Advice #5

It’s ok to feel negative emotions completely. When you’re spiralling with negative self talk, set aside time to feel it.

Reality

As with any new job, I've been suffering a little with imposter syndrome as I learn the ropes. I’ve also been focusing on plans for the year ahead (read: wishing I had more $$ to travel more and fulfil those plans) and sometimes I find myself in a real spiral. I push the negative emotions away and think ‘I should feel happy. I shouldn't feel like this’. And guess what? That doesn't work.

Fix

Read The Happiness Trap by Dr Russ Harris. I've had so many epiphanies while reading this book, I haven’t even finished it yet as I want to give sufficient time for it all to sink in (he also recommends this – reading and practising the theories bit by bit). The crux of the book is a number of behavioural techniques from Acceptance and Commitment Therapy. Parts of it centre on allowing yourself to accept negative emotions and scenarios you dream up and accepting our thoughts for what they really are, just thoughts.

So although I’m revealing how I’m failing at my own advice, that’s really only a story I’ve made up. So here’s to accepting what is and making moves to get life back to where we’d like it to be – one non-judgemental step at a time.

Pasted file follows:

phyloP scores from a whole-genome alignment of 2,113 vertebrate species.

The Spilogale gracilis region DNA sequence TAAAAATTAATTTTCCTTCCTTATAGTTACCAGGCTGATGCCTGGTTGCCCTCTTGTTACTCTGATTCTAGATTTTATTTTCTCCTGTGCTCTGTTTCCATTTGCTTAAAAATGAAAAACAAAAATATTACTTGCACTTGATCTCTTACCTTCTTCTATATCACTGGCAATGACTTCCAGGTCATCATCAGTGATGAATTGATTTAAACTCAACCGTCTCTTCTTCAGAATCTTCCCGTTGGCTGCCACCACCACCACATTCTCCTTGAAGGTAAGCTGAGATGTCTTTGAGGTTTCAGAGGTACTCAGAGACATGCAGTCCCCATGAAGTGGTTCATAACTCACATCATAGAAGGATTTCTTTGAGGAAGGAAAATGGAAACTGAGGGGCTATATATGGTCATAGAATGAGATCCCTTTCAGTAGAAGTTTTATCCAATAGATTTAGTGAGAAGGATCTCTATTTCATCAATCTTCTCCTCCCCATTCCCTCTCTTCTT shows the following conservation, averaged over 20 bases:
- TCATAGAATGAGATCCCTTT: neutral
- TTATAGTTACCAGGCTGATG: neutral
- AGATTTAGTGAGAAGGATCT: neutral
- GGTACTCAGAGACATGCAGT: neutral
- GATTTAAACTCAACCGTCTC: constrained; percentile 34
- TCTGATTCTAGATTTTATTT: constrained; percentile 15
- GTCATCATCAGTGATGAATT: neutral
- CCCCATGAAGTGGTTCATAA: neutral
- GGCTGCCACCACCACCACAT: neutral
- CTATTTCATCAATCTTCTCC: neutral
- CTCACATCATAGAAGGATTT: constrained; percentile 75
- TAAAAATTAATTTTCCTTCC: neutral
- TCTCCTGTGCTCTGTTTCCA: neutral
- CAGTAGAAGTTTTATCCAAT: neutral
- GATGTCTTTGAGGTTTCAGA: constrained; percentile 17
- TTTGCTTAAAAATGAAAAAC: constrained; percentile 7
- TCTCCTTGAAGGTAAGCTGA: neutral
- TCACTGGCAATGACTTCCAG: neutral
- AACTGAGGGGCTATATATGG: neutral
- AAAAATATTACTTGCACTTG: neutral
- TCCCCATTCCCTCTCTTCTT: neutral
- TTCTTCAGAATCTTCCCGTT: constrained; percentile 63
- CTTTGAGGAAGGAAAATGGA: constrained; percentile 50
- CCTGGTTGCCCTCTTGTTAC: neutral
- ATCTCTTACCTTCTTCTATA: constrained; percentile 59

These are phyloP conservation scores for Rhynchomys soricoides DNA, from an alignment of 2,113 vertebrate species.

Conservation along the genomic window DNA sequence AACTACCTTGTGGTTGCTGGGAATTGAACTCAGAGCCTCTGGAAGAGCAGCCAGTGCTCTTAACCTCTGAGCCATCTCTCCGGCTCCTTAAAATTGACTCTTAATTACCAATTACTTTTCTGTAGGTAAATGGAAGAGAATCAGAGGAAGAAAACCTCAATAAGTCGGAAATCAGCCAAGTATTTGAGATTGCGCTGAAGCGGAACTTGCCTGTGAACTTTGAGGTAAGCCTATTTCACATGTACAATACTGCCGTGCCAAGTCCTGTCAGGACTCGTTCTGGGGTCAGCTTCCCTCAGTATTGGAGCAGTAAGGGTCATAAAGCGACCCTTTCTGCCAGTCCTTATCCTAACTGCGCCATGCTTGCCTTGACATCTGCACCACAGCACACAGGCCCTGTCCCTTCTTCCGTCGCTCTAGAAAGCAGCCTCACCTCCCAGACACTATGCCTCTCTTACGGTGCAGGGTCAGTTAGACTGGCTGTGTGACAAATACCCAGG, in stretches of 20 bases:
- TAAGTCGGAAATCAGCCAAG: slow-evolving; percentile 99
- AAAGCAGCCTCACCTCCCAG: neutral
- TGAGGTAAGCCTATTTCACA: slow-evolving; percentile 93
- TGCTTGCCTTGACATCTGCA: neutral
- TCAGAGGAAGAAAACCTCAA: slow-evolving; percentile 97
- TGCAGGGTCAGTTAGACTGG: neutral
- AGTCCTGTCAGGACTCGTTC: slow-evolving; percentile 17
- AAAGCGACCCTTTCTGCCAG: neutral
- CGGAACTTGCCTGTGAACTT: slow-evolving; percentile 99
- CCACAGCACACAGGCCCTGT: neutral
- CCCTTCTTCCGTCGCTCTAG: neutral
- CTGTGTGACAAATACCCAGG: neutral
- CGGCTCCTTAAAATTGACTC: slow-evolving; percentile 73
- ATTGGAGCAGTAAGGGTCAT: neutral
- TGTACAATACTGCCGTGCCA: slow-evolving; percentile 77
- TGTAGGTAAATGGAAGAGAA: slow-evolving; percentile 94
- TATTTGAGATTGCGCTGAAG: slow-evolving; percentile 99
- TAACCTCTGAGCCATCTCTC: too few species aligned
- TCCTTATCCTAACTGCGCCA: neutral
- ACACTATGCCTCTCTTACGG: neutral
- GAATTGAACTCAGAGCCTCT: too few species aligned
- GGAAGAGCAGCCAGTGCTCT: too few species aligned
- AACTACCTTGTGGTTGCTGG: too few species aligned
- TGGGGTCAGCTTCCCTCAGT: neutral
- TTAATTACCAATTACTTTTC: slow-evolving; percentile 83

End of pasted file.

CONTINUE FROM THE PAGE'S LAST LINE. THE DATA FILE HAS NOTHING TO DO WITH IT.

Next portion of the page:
To finish, a couple of great quotes from The Happiness Trap:

"The mind loves telling stories; in fact, it never stops. All day, every day, it tells you stories about who you are, what you’re like, what you should be doing with your life, what other people think of you, what’s wrong with the world, what will happen in the future, what went wrong in the past, and so on. It’s like a radio that never stops broadcasting."
"The bottom line is not whether a thought is positive or negative, true or false, pleasant or unpleasant, optimistic or pessimistic, but whether it helps you create a fulfilling life."

Have a great week lovely readers.

 

Gratitude 101

 
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Do you feel like you’re always reaching? Like when you buy that thing, or get that job, or finish that goal, you’ll be happy? I’ve heard these aspirations called many things including shiny pennies, carrots, vision boards, bucket lists.